The latest from ForensicBites
A team in Spain developed a rapid and accurate way to detect chemical warfare agents- in the air. Continue reading Can Raman spectroscopy protect us from nerve gas?
Crime scenes can be messy and disorganized places, taking days to collect evidence and weeks to analyze in the laboratory. Analysts and researchers alike are working towards improving all parts of the crime solving process to speed up cases and provide better analysis methods. Continue reading Using machine learning to find patterns in blood
DNA is used to obtain information about an individual’s identity from all types of materials to aid in investigations from missing persons to homicides. But what goes into how we get the DNA from sources found at a crime scene into generating a DNA profile? Continue reading Behind the Scenes: DNA Processing
Researchers from the University at Albany construct a model that can be used to identify different species of blowflies. Continue reading Identifying forensic science’s “first responder”, the blowfly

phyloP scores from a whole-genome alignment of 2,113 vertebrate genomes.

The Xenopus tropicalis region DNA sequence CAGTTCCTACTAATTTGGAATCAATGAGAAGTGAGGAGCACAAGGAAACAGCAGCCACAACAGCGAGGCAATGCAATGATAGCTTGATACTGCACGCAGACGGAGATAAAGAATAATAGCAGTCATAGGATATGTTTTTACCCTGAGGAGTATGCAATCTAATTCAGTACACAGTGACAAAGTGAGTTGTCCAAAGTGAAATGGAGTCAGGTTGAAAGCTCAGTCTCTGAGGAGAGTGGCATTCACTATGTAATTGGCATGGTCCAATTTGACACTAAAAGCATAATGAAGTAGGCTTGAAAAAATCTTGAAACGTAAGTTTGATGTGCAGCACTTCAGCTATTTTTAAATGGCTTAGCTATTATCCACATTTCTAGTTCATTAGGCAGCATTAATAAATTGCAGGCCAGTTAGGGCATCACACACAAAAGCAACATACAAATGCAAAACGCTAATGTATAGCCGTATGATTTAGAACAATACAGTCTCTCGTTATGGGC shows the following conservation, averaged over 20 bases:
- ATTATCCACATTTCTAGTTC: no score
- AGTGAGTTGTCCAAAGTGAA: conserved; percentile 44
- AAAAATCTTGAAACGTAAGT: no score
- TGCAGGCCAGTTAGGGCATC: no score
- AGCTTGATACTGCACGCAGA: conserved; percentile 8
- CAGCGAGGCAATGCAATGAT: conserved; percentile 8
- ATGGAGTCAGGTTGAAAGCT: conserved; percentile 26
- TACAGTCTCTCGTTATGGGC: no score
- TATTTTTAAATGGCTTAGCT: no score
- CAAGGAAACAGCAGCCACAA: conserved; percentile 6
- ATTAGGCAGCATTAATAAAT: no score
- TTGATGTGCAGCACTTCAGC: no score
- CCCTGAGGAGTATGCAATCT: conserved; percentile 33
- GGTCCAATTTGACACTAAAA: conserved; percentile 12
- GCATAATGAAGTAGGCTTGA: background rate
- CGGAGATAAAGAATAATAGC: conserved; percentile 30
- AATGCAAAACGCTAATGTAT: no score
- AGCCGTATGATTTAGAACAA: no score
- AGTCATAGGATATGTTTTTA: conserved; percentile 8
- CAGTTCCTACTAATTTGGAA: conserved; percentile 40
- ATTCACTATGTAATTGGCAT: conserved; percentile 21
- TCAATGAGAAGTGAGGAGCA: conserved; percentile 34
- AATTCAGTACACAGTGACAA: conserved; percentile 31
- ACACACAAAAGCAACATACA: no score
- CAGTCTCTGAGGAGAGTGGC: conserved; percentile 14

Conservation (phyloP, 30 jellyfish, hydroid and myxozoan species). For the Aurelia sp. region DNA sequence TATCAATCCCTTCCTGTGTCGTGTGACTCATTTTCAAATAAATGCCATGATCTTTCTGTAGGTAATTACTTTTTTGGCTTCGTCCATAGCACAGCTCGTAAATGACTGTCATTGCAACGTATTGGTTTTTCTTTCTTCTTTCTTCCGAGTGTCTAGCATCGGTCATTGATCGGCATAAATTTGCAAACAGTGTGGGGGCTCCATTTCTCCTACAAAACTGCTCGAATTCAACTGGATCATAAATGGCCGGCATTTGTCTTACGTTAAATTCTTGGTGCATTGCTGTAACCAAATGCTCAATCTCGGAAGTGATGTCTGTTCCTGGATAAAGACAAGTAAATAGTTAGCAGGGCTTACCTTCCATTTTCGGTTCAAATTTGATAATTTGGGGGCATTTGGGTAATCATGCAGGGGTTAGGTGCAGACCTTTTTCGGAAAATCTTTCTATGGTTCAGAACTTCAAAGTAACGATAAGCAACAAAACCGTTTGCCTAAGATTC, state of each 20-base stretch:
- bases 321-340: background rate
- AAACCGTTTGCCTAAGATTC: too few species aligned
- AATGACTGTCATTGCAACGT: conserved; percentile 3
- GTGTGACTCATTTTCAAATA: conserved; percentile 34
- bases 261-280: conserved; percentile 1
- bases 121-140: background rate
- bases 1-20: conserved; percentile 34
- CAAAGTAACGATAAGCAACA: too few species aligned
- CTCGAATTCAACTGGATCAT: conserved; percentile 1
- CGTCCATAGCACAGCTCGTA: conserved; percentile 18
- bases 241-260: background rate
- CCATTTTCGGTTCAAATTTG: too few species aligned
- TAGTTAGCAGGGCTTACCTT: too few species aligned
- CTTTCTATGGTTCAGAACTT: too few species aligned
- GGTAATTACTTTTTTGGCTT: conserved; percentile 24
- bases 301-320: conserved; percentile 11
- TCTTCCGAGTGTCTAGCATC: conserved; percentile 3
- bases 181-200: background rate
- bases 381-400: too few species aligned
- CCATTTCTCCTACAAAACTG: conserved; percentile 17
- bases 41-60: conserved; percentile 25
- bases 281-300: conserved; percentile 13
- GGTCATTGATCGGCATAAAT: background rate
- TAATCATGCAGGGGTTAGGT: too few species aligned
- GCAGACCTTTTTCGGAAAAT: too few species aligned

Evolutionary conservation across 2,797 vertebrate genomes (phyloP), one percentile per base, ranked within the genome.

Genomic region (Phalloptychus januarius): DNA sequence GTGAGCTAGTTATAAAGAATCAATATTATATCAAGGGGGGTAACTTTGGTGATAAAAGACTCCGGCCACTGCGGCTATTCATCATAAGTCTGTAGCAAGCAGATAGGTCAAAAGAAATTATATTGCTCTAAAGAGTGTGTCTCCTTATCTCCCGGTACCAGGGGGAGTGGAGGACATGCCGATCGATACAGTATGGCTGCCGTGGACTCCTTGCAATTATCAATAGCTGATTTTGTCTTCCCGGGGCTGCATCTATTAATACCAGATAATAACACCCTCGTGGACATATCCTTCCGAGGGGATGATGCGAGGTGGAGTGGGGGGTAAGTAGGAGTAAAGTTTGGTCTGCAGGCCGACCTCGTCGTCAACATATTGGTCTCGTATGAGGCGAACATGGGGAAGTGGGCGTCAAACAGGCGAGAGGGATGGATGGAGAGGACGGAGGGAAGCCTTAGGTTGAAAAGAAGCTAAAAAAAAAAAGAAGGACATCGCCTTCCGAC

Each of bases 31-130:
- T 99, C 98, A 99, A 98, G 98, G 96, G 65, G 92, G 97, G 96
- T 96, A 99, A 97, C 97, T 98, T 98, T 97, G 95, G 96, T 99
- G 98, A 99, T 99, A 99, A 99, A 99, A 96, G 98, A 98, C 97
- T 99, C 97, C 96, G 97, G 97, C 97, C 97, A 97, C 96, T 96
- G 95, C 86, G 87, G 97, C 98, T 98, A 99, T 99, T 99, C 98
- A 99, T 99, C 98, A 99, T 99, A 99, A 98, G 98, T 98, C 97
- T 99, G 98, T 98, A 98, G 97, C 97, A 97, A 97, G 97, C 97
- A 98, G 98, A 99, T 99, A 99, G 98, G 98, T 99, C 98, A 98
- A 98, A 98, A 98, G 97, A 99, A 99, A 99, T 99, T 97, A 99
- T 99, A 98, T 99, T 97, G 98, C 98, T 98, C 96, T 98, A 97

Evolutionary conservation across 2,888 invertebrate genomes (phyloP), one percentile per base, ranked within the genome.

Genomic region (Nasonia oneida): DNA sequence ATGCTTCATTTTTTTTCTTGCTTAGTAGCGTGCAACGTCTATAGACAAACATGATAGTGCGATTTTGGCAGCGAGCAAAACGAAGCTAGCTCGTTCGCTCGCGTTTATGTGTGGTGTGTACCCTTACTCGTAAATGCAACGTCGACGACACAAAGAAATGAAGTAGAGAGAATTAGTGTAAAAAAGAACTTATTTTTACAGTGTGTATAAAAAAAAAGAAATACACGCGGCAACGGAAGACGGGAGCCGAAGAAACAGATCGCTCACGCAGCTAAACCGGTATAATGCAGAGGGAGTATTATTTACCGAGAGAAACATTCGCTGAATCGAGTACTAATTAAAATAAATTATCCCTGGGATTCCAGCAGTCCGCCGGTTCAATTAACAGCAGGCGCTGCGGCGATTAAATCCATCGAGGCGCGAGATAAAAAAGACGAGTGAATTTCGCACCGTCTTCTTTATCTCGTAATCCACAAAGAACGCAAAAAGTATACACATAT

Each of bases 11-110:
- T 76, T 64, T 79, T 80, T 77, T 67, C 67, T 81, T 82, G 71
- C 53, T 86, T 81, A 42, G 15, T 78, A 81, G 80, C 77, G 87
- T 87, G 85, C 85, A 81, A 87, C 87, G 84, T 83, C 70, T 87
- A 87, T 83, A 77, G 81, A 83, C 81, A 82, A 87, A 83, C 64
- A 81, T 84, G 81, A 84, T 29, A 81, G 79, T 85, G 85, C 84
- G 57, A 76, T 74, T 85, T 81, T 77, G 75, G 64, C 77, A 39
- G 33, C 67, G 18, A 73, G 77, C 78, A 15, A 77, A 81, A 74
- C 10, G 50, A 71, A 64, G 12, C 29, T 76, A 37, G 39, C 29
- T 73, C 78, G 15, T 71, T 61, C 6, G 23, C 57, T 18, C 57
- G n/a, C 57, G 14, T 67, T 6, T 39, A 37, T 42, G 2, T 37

With the advancement of the internet and spreading of information, it has become easier for people to create dangerous devices. Crime laboratories are looking for a quick and surefire way to identify explosive devices before and after detonation. Continue reading New technique explodes into the forensic scene
Pharmaceutical companies are rolling out “tamper-resistant” medicines- but how do their claims stack up to reality? Continue reading Breaking the Bad: can medical companies prevent criminals from making drugs?
Private sector scientists working for Real-Time Analyzers, Inc (RTA) explore the possibility of enhancing the signal of cocaine to forensically relevant levels using gold nanoparticles. Continue reading Augmenting Cocaine Signals with Gold
Researchers from Zurich Institute of Forensic Medicine determine the most effective method for decontaminating forensic hair evidence. Continue reading Is There Evidence Hiding in Your Hair?
There are many ways to separate a mixture of powder drugs – but magnetic levitation? Continue reading Using the power of magnets to separate drug powders
Every day, people come in contact with legal and illegal substances, whether directly or indirectly – such as handling cocaine-contaminated bills. How do crime laboratories separate the difference from cross-contamination on the scientists and the samples from casework? Continue reading Drugs, Drugs Everywhere